A tripod that is eye level, but ONLY with the center column is extended all the way, is a BAD idea. Someone called that a monopod on top of a tripod.
I want a tripod that is eye level, with the center column DOWN. I only use the center column for +/- a couple of inches for fine adjustments. I don't use the center column for more height.
So my primary tripods have to put the camera at eye level, with the center column down.

Travel tripod is a different story. Primary consideration is fitting the suitcase, so I will compromise and accept a shorter travel tripod.
Or a 4 section leg, rather than a 3 section leg.

Another is material.
I did not think of this before, because I normally shoot with the tripod in relatively comfortable weather.
But I was at my BiL's place where the ambient air temp was 110+F, in the shade. Anything metal was too hot to hold. I had to wear a glove to hold the tools.
Same with COLD, my aluminum monopod would suck the heat out of my hand.
So if you shoot in either ends of the temp range, a carbon fiber tripod is much more comfortable to handle. Or wear gloves.

But CF is generally more expensive than aluminum, and harder to find used.
 

ralf-11

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Gitzo uses Magnesium for light wt.

Pressure casting can be stronger than "machined" parts (of course, the casting is machined too - I assume that poster meant a part that is carved out a billet, but there is nothing particularly strong about a billet of material. RRS uses aluminum, which is stronger but heavier. For real strength, you'd forge the head pieces - at considerable cost...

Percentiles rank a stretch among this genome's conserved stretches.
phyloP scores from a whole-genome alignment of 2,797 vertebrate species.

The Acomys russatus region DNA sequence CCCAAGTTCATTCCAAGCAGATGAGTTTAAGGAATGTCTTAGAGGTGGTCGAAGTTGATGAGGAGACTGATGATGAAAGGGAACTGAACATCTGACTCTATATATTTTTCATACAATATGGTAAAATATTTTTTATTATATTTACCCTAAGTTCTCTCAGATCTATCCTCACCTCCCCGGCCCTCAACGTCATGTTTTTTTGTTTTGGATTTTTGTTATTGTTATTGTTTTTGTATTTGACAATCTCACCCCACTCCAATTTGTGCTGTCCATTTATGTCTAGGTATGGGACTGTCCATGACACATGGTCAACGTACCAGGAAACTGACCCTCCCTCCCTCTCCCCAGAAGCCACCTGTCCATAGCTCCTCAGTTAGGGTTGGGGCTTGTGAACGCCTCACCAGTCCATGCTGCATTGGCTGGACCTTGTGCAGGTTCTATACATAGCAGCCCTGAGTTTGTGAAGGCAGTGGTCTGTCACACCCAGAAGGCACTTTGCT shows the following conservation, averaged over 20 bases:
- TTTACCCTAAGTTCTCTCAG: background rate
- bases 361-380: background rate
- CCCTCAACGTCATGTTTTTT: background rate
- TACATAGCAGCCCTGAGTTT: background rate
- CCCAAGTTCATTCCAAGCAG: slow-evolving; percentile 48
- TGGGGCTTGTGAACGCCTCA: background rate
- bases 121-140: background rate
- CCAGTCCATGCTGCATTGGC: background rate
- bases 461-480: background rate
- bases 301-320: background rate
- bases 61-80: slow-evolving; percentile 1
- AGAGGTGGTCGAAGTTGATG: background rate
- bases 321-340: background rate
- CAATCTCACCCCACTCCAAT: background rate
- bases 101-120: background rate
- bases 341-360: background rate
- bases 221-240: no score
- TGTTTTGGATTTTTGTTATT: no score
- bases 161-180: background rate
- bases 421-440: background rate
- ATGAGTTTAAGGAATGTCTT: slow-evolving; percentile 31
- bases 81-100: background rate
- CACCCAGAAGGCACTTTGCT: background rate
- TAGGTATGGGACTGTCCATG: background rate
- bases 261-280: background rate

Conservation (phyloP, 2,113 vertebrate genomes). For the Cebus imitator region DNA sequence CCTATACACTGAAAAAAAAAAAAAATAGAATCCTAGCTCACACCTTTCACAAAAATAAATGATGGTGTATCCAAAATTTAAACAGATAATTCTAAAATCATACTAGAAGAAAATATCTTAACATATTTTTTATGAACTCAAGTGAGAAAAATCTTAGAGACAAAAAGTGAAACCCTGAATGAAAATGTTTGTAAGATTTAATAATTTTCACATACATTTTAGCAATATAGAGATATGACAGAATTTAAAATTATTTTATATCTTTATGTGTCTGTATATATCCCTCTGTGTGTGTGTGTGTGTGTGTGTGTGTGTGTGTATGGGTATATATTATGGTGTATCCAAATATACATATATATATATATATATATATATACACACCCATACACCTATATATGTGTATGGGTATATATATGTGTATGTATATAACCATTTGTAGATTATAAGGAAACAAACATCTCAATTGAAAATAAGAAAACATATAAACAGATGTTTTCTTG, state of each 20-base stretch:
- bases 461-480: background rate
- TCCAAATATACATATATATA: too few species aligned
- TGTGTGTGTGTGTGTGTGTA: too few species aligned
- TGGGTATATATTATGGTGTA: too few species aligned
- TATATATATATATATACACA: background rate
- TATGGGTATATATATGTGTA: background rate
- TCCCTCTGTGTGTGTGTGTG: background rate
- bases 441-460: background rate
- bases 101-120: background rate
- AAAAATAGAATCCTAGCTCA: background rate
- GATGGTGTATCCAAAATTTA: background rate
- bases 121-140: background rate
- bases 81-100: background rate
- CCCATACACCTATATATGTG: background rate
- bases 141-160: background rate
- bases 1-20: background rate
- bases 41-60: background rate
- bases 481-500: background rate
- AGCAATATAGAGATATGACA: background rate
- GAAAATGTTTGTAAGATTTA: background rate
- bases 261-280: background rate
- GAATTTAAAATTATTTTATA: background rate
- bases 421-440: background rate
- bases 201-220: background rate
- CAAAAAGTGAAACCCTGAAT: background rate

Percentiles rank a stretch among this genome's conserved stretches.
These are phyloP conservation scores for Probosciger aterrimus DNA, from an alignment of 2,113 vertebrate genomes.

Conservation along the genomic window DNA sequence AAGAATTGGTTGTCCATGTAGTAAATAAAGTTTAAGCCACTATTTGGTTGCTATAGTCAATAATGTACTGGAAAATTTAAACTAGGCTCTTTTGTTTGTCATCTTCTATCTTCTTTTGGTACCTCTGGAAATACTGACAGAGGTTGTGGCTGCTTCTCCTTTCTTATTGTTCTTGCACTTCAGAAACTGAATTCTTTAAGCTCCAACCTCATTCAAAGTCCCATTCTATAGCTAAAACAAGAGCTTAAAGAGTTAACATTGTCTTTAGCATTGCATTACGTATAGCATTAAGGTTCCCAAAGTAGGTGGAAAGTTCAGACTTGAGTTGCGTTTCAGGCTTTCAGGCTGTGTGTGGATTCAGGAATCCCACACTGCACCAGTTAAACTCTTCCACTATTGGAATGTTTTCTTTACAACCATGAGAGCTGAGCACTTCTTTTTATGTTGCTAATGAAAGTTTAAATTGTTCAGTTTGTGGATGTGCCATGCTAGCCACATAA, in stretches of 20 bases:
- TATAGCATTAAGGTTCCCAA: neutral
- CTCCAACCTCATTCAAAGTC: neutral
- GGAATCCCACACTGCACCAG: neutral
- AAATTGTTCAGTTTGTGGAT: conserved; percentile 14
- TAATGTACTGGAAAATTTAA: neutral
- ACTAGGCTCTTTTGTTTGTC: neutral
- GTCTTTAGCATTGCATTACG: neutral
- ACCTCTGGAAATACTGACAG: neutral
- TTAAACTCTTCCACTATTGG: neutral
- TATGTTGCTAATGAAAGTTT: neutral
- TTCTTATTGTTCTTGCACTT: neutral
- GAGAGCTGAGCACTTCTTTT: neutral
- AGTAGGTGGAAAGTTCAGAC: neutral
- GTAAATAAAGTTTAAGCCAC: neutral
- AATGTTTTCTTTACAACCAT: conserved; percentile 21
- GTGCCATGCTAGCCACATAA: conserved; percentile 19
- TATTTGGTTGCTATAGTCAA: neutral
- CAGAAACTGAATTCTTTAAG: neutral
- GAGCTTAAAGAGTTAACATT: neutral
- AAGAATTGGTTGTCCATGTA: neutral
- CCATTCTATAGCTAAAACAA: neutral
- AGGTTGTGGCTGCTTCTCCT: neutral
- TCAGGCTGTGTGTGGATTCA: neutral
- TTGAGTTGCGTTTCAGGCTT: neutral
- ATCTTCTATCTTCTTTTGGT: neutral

I listed two xlnt brands in the US - ones used by pro landscape photographers for a long time. Gitzo costs less than RRS but has much worse support in the USA. Gitzo is a lot easier to find used too.

BTW, there is a Markins Q ballhead for sale on FredMiranda - no affiliation.
 
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robcee

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Again, I agree with @ac12, but would like to point out you can cover the exposed aluminum bits with polypropylene wraps to protect your hands against extreme temperatures. Total cost is like 5 bucks.

The height thing is bang on though, and you'll find a tall tripod can get you shots that wouldn't otherwise be possible. Short 'pods for travel are an acceptable compromise, though.

@ralf-11 I use a Gitzo as my main tripod and it's excellent. I remember losing one of my feet in the field while on a trip and when I get back home they sent me a replacement set free of charge, so I wouldn't say their service is poor. I use two RRS ballheads with a permanent plate on my Olympus and love their machining. But they are pricey.
 

ralf-11

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the poor service comment is based on time to repair and time to get parts - crucial for a working photographer; annoying for amateurs

but almost all my tripods are Gitzo...
 
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ones used by pro landscape photographers for a long time.
Not to start a brand-related argument as there's no doubt about it that both Gitzo and RRS are very high quality but there are also quite a lot of pro landscape photographers who prefer Sirui/Benro (and other brands) for instance.
Quite a few spend there own money on tripod related gear and I also know a few who are brand ambassadors (which helps in the amount of money you have to fork over for your gear :blush:).